This book is a study of the
Ion of Euripides. Produced in a period of intense political crisis at Athens in 412 BC, this play went to the heart of Athenian self-perception but also highlighted the violent divine grace of Apollo, the intense emotional suffering of Kreousa, and Ion's insistent search for truth despite divine concealment. Informed by recent scholarship on Athenian ethnicity, this study shows how autochthony (claim to being earthborn) and Ionianism (Ionian character of Athens) are conceptually related with Apollo, father of Ion and god of the Delphic oracle where the play is set. Through careful analysis of the political, psychological, religious and poetic aspects of the play and use of modern critical theory, the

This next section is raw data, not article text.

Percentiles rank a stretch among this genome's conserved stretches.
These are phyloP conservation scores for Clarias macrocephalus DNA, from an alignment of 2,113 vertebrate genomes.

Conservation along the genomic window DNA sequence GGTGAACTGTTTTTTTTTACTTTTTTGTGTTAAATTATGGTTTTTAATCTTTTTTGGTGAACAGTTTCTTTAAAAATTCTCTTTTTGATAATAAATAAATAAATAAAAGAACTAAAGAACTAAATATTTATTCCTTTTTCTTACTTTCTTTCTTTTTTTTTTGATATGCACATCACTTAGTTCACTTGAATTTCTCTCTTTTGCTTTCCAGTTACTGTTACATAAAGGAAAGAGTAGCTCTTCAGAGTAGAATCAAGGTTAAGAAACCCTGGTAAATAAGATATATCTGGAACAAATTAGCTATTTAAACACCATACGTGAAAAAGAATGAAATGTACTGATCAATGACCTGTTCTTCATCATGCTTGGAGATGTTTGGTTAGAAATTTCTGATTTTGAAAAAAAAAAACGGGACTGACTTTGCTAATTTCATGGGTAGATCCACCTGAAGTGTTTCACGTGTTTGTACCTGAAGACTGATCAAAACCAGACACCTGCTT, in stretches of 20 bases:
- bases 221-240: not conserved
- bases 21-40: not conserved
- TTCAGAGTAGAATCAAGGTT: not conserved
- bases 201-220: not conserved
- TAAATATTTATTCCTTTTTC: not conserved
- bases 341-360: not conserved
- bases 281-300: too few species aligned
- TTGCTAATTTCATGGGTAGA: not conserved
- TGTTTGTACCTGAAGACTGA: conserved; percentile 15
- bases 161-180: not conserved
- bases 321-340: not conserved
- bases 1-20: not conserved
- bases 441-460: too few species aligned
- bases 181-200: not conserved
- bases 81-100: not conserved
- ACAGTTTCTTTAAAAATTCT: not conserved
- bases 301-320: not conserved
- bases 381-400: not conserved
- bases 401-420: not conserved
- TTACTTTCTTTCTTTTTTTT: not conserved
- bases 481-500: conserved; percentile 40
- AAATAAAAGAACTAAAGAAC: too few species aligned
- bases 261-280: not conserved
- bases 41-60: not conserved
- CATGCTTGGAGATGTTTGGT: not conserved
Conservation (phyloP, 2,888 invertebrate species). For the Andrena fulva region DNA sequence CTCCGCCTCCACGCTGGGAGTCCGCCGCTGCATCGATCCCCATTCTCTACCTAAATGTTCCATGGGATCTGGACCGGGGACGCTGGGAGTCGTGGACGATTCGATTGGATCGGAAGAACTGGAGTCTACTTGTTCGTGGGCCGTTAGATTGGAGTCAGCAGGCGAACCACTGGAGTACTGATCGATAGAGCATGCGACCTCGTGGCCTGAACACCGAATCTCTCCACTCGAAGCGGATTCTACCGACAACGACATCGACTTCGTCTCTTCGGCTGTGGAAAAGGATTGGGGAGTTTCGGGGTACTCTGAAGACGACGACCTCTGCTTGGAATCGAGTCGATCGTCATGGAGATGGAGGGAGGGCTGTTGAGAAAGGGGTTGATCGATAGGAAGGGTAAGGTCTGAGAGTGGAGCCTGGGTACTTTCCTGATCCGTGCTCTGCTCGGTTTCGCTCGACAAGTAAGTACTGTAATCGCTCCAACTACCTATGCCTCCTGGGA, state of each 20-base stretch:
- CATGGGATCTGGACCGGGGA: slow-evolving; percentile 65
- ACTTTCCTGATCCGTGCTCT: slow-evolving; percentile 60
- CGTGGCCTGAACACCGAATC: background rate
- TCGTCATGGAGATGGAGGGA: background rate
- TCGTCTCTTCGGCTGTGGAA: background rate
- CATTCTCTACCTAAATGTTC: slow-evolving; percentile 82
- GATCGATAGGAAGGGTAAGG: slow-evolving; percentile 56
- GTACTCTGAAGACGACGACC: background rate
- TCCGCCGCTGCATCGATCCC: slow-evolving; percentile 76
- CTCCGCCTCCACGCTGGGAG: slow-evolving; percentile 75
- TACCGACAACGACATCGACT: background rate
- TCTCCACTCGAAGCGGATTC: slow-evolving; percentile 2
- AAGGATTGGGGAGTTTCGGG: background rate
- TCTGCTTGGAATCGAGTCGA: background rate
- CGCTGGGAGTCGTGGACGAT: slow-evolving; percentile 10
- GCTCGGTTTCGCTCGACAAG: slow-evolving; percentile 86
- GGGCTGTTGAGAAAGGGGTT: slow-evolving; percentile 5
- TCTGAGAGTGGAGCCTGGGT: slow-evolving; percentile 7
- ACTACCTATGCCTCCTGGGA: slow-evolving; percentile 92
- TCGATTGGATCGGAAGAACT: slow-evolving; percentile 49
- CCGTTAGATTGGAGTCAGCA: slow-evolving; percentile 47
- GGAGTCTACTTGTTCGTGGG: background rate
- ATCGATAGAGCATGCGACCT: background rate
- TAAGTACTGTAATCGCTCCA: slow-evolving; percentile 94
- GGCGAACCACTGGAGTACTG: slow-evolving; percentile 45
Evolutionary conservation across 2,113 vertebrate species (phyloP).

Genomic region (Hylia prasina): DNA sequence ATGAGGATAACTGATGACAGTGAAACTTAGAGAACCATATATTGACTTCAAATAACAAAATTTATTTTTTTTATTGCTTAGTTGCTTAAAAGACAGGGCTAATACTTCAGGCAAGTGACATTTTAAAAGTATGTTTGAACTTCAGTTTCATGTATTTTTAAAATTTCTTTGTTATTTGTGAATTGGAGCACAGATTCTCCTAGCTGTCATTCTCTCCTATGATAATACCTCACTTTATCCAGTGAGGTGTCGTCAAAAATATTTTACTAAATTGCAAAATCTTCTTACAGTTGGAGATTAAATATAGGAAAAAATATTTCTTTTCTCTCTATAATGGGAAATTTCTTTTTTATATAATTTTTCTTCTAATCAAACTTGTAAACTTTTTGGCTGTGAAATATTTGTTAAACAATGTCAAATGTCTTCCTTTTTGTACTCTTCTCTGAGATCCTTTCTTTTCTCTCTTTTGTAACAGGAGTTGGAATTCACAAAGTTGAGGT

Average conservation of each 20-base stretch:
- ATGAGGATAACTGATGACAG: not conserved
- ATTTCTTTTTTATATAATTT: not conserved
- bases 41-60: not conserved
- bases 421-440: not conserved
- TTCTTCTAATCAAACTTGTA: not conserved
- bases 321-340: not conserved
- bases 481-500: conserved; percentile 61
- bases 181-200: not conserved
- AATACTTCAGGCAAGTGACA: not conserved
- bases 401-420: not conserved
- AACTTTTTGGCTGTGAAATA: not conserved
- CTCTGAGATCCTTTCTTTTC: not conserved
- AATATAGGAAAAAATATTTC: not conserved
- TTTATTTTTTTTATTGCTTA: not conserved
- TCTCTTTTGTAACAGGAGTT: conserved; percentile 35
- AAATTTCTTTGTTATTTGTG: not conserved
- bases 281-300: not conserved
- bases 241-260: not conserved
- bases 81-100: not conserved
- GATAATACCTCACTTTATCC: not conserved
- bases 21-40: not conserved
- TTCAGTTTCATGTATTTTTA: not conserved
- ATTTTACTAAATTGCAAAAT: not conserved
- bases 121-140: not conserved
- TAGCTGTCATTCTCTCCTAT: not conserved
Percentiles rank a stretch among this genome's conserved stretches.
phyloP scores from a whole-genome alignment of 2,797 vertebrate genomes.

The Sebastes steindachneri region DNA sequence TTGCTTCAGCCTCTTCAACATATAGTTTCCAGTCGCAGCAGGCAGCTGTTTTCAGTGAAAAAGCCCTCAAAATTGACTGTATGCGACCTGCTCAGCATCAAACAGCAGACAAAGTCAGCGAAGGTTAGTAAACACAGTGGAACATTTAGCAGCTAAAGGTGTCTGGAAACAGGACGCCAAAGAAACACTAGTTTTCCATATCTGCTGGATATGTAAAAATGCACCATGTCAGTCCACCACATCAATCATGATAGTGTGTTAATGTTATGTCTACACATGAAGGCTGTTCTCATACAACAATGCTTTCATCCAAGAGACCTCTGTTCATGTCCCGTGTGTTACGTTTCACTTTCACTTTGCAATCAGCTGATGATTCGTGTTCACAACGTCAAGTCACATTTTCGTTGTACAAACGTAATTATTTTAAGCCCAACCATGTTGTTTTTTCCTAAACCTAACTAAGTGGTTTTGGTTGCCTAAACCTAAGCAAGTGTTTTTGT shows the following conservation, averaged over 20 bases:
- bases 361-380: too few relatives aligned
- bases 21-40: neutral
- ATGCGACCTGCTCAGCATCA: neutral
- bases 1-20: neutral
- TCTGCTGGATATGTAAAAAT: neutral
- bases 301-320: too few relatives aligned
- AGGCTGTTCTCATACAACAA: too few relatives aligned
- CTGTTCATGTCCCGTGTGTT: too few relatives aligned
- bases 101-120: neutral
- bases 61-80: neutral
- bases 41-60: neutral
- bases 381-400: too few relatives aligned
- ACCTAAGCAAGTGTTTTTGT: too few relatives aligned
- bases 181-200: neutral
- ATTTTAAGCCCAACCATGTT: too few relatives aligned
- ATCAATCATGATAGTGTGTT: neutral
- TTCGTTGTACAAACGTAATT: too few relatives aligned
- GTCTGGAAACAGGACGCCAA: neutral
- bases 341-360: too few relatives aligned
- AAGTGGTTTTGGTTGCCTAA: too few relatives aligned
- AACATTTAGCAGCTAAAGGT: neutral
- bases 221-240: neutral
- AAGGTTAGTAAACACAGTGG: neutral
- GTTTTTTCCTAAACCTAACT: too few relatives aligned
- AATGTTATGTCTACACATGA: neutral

Ion emerges as a polyphonic work expressing different and converging truths.
Katerina Zacharia, Ph.D. (1997) in Classics, University College London, is an Assistant Professor at Loyola Marymount University, Los Angeles. She has published numerous articles on Greek tragedy. She is currently working on the volume
Hellenisms: Perceptions of Greek Ethnicity from Antiquity to Modern Times.
...an important contribution to the present debate on ethnic identity and cultural politics in classical Athens.'
The Classical Review 54.2 (2004).
All those interested in Greek tragedy, in the social and political history, and culture of late fifth century Athens, in Athenian foundation myths and in Greek ethnicity in general, as well as classical philologists, literary scholars, ancient historians and anthropologists.